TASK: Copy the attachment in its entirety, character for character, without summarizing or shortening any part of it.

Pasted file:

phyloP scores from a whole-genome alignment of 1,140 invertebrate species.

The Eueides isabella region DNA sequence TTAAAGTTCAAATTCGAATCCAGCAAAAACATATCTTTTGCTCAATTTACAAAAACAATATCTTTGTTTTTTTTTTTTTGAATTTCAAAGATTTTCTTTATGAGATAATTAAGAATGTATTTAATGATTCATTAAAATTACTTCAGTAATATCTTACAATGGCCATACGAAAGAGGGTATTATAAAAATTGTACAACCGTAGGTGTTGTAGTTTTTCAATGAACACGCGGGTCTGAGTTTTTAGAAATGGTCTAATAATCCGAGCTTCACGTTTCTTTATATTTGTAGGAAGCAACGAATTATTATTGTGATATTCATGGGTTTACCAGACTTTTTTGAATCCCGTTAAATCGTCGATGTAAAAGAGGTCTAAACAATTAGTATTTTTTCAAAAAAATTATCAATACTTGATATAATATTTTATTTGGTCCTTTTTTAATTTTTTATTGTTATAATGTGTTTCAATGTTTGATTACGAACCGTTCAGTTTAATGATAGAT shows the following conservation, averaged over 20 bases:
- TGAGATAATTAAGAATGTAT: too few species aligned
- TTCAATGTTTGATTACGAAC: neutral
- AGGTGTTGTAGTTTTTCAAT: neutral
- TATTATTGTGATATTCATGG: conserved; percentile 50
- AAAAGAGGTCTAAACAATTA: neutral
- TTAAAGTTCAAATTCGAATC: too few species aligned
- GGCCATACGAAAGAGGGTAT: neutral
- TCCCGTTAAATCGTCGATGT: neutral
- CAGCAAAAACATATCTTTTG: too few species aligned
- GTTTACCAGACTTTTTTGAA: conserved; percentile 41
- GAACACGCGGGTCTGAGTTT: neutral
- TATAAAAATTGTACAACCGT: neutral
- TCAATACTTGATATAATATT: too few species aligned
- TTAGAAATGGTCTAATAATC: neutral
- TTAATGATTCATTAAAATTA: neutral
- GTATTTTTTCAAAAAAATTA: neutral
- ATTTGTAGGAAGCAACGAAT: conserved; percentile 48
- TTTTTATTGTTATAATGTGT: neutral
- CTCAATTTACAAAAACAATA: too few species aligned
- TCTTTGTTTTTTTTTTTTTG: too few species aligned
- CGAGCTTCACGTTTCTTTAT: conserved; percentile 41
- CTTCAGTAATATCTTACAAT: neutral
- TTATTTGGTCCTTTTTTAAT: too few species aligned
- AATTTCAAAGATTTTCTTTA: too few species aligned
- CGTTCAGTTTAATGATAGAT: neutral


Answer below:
phyloP scores from a whole-genome alignment of 1,140 invertebrate species.

The Eueides isabella region DNA sequence TTAAAGTTCAAATTCGAATCCAGCAAAAACATATCTTTTGCTCAATTTACAAAAACAATATCTTTGTTTTTTTTTTTTTGAATTTCAAAGATTTTCTTTATGAGATAATTAAGAATGTATTTAATGATTCATTAAAATTACTTCAGTAATATCTTACAATGGCCATACGAAAGAGGGTATTATAAAAATTGTACAACCGTAGGTGTTGTAGTTTTTCAATGAACACGCGGGTCTGAGTTTTTAGAAATGGTCTAATAATCCGAGCTTCACGTTTCTTTATATTTGTAGGAAGCAACGAATTATTATTGTGATATTCATGGGTTTACCAGACTTTTTTGAATCCCGTTAAATCGTCGATGTAAAAGAGGTCTAAACAATTAGTATTTTTTCAAAAAAATTATCAATACTTGATATAATATTTTATTTGGTCCTTTTTTAATTTTTTATTGTTATAATGTGTTTCAATGTTTGATTACGAACCGTTCAGTTTAATGATAGAT shows the following conservation, averaged over 20 bases:
- TGAGATAATTAAGAATGTAT: too few species aligned
- TTCAATGTTTGATTACGAAC: neutral
- AGGTGTTGTAGTTTTTCAAT: neutral
- TATTATTGTGATATTCATGG: conserved; percentile 50
- AAAAGAGGTCTAAACAATTA: neutral
- TTAAAGTTCAAATTCGAATC: too few species aligned
- GGCCATACGAAAGAGGGTAT: neutral
- TCCCGTTAAATCGTCGATGT: neutral
- CAGCAAAAACATATCTTTTG: too few species aligned
- GTTTACCAGACTTTTTTGAA: conserved; percentile 41
- GAACACGCGGGTCTGAGTTT: neutral
- TATAAAAATTGTACAACCGT: neutral
- TCAATACTTGATATAATATT: too few species aligned
- TTAGAAATGGTCTAATAATC: neutral
- TTAATGATTCATTAAAATTA: neutral
- GTATTTTTTCAAAAAAATTA: neutral
- ATTTGTAGGAAGCAACGAAT: conserved; percentile 48
- TTTTTATTGTTATAATGTGT: neutral
- CTCAATTTACAAAAACAATA: too few species aligned
- TCTTTGTTTTTTTTTTTTTG: too few species aligned
- CGAGCTTCACGTTTCTTTAT: conserved; percentile 41
- CTTCAGTAATATCTTACAAT: neutral
- TTATTTGGTCCTTTTTTAAT: too few species aligned
- AATTTCAAAGATTTTCTTTA: too few species aligned
- CGTTCAGTTTAATGATAGAT: neutral